Postby ArmChairCivvy » 31 May 2019, 22:56

ArmChairCivvy wrote: in amphibious ops, takes an LG or half of a RM tracked vehicle (which are in two halves anyway for unsurpassed mobility) and drops them 100km away...

while not forgetting one of these (which we have not bought in this configuration -yet! https://defense-update.com/wp-content/u ... ht_725.jpg
1780 kg for a quiet 4x4 electric platform with 4 ready to fire and four reloads of Exactor.

Who wants Swingfire back, when you can have this: " The vehicle has two dismountable control panels for he commander and missile operator, enabling remote control of the missiles up to 500 meters away. This capability improves the survivability of the crew, as it enables operation from inside buildings, bunkers or simply away from the launch site."

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Re: Current & Future Amphibious Capability - General Discussion

Postby Lord Jim » 31 May 2019, 23:34

Even if the Commandos do not get a dedicated Attack Helicopter squadron, I do think that they do need a number of lighter utility helicopters that can carry up to eight men and all their equipment, and can operate in all weathers, day and night and in hostile conditions. In fact a similar platform could be also used by the SF and elements of 16 AA Brigade. I would say this would be a category that any replacement for the Puma could fit into, and ideally being marinized, it could be deployed on Naval vessels with any worry regards damage form conditions at sea. These aircraft would be used by the AAC and FAA rather than the RAF who would consolidate on the Chinook.

As for replacing the Merlin HC4/4a, whilst being able to be housed and operate form current and planned Escorts would be useful, it should not be a compulsory requirement for the programme. The T-26 has a flight deck that can handle a Chinook so any Merlin successor could follow its lead and lilly pad of these vessels from locations further back form the target. The most likely limiting factor in the criteria for this platform will be to able to operate form the Carriers and fitting in their hanger. Few planned or current platforms will fail to do this, even the SB-1 with its contra rotating blades.

In fact the development of this platform as well as its Bell competitor fall very nicely into the timeframe the MoD is looking at. Both would provide A jump in capability over existing platforms and as the US Army programme is also looking to replace the AH-64E with a variant or relative of the transport platform, serious consideration should be given. It would take a change in doctrine, moving troops to, from and around the battlefield in smaller units, especially in the initial stages of an operation, but there will be the RAF's Chinooks available for heavy lifting, especially if these are modified for operations at sea properly. These new platforms would open new option for conducting air assault operations, being able to fly further and faster then either the Merlin or Puma. It would also mean the RAF can get back into its more traditional role of providing support helicopters rather than lifting the assault troops, though that option would still exist. If say the SB-1 was chosen than its attack variant would be an ideal choice to replace the Apache. The fly in the ointment is that this is a US Army Programme not the USMC. But if we are lucky the latter may decide that variants of these platforms modified for operations at sea would be suitable to replace some or all their recently introduced Attack Rotorcraft, given the range and speed benefits. If this were to happen, we could join the programme at this point getting the capabilities we really need.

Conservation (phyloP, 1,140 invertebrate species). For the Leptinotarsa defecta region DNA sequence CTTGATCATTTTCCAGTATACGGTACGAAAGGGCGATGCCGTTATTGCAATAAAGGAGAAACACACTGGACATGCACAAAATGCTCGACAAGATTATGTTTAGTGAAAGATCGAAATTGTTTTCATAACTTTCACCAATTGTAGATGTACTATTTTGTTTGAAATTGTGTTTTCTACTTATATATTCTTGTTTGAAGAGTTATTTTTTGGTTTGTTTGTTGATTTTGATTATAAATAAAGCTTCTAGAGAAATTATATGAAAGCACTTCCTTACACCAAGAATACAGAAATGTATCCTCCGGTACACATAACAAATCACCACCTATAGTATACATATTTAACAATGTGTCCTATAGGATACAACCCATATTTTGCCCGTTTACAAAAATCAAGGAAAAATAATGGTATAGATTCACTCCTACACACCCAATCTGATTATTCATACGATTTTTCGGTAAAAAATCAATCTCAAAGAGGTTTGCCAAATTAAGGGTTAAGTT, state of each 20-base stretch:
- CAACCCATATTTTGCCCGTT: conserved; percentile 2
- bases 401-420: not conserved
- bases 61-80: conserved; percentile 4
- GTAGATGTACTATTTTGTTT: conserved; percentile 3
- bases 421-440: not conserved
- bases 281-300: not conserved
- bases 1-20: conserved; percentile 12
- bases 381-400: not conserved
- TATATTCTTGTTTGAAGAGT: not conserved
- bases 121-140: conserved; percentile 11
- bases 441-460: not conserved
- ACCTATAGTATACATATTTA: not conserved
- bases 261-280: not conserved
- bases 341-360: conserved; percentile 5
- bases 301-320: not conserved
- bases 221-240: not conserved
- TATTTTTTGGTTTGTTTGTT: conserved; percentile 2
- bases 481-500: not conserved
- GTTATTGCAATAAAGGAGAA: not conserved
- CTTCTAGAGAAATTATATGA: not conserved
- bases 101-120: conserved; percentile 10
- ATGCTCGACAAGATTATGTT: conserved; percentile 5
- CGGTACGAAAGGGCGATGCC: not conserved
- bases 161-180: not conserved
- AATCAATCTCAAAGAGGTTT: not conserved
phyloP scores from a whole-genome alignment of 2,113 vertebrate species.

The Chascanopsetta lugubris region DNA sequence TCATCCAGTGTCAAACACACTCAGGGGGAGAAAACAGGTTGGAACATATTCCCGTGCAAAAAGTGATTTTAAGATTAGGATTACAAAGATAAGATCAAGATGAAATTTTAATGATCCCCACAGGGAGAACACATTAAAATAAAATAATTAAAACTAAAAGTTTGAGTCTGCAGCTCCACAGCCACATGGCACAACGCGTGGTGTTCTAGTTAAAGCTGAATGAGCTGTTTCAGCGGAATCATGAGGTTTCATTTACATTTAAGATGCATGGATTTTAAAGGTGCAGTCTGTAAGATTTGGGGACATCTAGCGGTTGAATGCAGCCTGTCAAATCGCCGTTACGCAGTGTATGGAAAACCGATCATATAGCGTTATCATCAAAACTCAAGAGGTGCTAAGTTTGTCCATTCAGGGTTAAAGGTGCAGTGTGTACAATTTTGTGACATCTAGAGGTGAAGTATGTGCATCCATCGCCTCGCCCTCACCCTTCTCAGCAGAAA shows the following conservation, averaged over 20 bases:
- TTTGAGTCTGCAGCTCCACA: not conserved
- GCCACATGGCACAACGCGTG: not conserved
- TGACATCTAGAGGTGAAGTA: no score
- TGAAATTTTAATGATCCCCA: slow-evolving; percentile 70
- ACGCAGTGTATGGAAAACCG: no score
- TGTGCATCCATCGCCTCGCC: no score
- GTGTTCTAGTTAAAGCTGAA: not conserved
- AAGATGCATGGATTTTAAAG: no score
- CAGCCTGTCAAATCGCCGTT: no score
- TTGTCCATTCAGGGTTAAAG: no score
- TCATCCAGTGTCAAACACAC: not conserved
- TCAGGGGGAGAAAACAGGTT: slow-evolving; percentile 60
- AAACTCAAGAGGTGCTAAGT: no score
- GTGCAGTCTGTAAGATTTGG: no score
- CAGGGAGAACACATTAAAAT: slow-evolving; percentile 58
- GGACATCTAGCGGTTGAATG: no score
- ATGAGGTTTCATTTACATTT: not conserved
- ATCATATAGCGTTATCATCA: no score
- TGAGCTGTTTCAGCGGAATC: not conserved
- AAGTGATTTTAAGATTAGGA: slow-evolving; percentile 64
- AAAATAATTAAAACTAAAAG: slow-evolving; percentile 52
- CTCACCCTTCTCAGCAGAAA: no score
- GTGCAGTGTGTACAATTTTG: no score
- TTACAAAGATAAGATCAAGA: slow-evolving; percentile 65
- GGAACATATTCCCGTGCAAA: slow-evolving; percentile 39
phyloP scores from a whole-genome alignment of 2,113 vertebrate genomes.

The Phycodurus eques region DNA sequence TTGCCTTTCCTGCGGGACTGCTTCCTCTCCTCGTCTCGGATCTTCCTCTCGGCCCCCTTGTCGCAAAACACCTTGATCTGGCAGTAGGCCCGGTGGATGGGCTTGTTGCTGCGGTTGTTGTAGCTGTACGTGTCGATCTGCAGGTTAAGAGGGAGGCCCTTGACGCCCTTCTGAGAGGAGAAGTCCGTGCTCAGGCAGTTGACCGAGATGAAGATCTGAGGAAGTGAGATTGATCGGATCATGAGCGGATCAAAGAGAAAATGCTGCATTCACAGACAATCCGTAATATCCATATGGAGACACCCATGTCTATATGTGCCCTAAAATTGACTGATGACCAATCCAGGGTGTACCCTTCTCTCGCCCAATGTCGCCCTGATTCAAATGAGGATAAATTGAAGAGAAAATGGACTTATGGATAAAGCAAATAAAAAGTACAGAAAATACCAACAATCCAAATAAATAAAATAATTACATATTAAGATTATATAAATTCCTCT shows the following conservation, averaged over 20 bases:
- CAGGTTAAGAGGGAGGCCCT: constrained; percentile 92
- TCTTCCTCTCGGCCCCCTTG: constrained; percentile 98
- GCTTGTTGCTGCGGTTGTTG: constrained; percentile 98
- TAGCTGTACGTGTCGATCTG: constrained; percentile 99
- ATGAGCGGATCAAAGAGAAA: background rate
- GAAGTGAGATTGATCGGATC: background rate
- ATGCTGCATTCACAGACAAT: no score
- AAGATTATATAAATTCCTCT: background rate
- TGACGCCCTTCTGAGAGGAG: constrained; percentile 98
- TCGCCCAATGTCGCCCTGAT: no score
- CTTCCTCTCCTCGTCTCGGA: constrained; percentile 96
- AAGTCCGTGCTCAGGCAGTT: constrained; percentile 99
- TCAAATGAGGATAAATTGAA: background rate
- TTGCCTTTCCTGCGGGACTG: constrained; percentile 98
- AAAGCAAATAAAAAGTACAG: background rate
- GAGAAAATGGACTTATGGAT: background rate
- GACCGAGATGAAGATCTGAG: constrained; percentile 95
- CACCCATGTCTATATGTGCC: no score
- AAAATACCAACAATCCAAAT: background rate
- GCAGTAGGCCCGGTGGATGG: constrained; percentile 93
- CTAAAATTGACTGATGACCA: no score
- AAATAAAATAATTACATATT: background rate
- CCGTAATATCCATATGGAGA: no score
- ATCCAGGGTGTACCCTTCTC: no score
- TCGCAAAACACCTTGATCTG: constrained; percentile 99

Any replacement helicopter for the Merlin HC and Puma needs to be able to operate form ships over long periods of time so that it can be a common platform for the AAC and FAA, as does any successor to the Apache. There could be room for it to replace the Wildcat as well in both its land and seaborne roles.

Finally the Merlin HM is and will be the ideal platform for ASW duties for decades to come, possibly staying in service longer then its predecessor the Sea King. It is the king of ASW helicopters, unmatched in capability. One interesting option for it would be the fitting of a AAR probe to extend its range, either being supported by land based AAR platforms like the KC-130J or A400 or, from a COD/AAR platform if the MoD ever decides one might be useful.